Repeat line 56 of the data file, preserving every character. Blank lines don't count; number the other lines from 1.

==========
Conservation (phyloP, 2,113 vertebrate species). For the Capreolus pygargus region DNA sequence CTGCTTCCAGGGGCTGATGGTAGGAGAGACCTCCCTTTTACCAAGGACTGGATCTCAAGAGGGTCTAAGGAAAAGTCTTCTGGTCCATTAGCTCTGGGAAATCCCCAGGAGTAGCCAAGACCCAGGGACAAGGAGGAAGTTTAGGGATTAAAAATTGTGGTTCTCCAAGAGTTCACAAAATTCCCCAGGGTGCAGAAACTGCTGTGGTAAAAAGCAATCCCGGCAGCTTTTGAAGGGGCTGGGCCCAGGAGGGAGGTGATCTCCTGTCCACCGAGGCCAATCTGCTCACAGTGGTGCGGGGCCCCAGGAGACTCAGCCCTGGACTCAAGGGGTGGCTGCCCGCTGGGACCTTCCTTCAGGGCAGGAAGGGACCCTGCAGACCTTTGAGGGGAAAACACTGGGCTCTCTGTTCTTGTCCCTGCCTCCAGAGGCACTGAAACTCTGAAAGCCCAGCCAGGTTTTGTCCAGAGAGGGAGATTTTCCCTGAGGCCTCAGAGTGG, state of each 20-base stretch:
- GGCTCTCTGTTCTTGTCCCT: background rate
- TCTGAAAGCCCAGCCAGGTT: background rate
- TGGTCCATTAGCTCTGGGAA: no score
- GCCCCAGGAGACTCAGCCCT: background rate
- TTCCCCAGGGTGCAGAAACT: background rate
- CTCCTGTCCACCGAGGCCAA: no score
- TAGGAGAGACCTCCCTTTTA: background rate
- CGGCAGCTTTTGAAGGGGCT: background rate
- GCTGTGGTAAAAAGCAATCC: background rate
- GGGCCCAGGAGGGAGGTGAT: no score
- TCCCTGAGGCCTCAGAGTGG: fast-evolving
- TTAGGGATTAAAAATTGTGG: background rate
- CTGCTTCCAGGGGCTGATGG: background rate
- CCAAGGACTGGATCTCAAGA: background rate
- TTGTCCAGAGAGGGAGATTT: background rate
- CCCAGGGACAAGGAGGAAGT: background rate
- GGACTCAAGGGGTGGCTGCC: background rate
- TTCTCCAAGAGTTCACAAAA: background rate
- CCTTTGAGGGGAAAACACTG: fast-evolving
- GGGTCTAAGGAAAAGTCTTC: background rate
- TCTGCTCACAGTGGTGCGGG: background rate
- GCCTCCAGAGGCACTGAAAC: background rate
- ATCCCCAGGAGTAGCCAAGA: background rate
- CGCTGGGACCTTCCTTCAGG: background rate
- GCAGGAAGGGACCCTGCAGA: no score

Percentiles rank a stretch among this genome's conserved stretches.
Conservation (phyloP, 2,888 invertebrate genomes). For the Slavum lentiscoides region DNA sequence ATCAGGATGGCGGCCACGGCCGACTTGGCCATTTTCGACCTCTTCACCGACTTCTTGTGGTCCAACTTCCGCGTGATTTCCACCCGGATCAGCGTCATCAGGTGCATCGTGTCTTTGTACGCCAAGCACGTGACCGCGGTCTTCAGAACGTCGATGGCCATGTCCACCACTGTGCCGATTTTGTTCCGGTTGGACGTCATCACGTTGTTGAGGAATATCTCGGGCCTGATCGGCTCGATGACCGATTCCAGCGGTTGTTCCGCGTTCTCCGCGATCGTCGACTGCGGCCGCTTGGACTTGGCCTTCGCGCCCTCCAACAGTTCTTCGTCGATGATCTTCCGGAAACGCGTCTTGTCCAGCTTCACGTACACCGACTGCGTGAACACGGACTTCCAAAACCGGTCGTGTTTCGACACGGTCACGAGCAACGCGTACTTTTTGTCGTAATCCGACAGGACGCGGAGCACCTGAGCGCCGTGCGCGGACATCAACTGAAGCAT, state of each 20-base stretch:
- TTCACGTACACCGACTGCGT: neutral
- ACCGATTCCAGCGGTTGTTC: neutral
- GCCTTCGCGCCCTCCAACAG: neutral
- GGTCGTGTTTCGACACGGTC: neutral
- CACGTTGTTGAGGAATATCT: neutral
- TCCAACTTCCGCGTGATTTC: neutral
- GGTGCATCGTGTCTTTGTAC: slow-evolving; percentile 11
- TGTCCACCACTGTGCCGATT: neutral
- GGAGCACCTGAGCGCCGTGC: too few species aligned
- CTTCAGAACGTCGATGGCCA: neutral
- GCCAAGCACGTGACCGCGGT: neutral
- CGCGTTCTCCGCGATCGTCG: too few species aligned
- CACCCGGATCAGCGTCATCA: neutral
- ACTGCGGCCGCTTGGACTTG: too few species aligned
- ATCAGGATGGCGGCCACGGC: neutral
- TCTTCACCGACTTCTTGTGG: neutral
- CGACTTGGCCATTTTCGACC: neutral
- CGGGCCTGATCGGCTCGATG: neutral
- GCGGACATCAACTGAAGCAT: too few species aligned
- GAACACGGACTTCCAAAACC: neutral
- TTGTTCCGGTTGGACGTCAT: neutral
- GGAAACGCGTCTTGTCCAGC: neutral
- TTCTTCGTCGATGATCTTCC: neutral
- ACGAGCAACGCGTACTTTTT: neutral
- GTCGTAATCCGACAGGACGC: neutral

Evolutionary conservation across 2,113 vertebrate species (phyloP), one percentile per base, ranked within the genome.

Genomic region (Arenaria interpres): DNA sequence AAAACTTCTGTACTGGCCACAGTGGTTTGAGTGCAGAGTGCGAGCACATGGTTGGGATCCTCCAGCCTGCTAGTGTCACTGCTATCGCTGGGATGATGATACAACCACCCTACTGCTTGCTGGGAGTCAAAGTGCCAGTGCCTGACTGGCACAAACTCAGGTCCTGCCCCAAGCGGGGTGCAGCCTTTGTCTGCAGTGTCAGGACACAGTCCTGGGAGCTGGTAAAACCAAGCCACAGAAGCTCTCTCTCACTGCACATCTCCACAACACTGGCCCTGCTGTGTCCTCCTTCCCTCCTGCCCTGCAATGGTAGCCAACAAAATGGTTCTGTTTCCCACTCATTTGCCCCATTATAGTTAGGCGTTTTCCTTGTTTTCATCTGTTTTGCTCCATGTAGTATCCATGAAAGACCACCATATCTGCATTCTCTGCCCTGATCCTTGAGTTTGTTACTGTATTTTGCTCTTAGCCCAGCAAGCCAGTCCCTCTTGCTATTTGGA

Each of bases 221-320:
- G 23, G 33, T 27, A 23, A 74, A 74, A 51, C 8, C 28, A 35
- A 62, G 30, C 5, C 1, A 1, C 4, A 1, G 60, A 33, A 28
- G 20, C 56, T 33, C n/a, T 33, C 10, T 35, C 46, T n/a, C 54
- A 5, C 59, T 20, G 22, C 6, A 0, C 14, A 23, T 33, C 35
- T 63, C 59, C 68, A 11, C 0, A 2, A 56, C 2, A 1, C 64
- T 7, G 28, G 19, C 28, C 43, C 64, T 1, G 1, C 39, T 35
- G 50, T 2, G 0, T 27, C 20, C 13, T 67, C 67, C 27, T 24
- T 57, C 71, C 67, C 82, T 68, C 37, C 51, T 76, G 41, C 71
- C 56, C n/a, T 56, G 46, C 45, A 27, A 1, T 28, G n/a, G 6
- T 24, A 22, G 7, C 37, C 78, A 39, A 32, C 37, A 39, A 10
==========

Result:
Each of bases 221-320: